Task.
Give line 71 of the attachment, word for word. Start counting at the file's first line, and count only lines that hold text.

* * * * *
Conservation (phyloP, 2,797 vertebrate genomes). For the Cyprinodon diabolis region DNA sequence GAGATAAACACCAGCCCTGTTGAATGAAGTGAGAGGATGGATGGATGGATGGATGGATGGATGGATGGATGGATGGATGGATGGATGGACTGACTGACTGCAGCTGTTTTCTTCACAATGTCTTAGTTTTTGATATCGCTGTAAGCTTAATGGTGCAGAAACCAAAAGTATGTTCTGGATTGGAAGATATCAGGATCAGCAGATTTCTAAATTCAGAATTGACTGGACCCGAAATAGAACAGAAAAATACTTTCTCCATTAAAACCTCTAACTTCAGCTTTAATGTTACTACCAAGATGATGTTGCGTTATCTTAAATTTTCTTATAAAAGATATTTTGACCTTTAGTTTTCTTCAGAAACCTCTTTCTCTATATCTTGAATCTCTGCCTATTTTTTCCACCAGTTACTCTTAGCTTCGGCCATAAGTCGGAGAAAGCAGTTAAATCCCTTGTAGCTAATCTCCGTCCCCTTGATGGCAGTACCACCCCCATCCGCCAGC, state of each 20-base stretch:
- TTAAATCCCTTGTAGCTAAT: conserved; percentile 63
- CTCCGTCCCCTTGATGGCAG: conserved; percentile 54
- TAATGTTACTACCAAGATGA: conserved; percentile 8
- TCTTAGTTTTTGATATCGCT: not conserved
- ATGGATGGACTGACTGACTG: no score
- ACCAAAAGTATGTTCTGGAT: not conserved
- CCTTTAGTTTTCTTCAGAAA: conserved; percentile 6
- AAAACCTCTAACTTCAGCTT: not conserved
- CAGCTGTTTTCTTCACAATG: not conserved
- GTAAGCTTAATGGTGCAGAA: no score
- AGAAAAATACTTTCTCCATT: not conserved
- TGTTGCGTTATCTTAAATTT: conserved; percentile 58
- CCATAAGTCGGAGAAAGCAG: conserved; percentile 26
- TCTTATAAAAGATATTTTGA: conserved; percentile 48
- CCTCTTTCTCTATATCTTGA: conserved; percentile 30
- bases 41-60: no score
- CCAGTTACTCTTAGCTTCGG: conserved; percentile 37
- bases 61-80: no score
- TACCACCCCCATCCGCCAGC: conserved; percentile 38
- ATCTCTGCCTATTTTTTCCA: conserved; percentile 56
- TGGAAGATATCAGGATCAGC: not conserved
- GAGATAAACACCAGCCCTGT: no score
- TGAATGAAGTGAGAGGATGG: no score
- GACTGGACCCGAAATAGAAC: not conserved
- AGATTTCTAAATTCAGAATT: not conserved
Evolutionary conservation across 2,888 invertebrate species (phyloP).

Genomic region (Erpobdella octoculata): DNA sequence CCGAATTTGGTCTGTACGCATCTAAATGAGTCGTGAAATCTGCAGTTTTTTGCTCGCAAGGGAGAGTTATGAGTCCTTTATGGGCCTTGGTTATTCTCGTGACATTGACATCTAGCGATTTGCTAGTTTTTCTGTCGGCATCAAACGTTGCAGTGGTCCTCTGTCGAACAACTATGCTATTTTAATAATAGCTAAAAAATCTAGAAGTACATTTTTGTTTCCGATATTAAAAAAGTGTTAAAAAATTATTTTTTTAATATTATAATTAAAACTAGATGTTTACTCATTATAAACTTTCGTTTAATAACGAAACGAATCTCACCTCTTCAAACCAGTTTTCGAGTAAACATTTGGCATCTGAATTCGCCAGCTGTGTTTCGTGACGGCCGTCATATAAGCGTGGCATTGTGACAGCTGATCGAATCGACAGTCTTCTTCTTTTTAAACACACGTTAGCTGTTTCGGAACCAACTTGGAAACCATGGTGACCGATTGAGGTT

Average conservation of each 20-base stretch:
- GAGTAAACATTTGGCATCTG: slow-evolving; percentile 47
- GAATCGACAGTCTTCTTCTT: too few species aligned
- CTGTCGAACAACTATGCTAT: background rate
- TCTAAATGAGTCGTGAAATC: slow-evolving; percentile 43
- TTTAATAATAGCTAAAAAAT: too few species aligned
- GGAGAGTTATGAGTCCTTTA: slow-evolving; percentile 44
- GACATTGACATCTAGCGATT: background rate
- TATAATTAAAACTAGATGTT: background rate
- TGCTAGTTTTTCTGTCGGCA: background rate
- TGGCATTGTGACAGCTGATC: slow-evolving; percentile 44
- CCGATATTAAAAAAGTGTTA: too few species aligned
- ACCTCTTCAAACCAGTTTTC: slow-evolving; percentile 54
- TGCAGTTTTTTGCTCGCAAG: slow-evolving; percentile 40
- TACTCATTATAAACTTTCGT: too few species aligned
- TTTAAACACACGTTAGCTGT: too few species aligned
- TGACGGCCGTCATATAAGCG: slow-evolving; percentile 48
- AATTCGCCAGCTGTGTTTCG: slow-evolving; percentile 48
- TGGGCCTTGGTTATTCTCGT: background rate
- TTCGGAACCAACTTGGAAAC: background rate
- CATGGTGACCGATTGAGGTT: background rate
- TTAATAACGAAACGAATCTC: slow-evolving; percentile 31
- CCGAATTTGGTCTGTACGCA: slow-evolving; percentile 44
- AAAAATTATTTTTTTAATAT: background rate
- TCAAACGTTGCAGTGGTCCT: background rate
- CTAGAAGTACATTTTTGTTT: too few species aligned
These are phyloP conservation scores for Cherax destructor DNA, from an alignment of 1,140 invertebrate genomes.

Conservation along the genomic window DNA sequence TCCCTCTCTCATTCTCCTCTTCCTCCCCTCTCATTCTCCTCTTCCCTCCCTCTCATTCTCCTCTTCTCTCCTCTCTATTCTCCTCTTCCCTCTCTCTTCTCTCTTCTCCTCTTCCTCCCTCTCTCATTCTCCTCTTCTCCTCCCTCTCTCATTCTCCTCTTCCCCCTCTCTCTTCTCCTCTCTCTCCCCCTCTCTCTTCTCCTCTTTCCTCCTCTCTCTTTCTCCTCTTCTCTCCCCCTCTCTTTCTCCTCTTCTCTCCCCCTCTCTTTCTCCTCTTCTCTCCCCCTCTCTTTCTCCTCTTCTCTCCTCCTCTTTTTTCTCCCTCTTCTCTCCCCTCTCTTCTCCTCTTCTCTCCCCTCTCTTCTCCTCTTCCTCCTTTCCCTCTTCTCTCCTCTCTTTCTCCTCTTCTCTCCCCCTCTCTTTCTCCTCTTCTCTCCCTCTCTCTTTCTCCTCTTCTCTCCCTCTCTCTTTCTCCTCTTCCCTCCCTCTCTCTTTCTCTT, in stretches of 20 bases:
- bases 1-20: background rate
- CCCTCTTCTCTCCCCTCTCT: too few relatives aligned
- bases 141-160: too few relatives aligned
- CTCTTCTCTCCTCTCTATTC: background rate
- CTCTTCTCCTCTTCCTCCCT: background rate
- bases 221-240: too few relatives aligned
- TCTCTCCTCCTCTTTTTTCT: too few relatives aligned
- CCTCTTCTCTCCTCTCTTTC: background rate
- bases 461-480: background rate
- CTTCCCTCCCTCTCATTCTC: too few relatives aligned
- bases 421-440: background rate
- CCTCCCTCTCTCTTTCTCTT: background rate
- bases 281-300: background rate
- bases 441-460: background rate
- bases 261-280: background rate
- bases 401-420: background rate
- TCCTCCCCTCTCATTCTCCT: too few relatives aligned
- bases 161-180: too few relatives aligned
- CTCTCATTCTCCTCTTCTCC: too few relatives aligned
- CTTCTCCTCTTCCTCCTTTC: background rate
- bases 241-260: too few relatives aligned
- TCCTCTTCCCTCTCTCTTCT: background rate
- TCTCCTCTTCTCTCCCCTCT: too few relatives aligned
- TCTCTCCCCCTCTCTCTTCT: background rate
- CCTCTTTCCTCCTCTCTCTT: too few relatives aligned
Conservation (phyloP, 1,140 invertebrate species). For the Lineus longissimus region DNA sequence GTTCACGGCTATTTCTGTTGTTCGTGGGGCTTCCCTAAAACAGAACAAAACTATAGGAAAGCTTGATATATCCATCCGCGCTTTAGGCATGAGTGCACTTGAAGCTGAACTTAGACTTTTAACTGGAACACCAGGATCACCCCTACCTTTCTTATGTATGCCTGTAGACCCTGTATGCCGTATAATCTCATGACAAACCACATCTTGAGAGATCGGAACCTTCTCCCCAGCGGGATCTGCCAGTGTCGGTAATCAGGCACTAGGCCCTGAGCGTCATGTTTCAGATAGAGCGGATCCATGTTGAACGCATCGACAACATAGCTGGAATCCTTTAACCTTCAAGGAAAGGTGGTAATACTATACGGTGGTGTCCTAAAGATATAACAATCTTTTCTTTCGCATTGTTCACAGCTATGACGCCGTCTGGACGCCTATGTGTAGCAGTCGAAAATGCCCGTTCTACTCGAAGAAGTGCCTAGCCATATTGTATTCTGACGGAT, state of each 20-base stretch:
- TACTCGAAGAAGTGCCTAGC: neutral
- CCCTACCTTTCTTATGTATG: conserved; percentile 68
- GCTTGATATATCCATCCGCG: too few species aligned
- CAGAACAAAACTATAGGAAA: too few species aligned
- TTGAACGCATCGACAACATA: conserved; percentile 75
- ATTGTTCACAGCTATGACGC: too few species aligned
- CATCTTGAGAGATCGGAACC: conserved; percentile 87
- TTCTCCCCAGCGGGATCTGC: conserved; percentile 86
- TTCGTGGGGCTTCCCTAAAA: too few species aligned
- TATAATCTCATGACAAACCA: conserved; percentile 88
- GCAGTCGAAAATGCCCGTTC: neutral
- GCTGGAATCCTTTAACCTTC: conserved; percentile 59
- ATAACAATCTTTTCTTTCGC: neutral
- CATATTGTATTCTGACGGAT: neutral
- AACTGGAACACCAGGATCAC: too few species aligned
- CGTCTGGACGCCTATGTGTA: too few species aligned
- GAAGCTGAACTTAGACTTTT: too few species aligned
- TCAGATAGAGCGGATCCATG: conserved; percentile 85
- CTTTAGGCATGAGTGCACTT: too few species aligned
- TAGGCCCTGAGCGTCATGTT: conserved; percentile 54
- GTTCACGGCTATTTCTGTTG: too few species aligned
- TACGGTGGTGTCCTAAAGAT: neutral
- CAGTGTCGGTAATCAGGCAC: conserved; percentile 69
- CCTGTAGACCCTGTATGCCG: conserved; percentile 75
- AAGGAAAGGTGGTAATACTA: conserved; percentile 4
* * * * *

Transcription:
- bases 261-280: background rate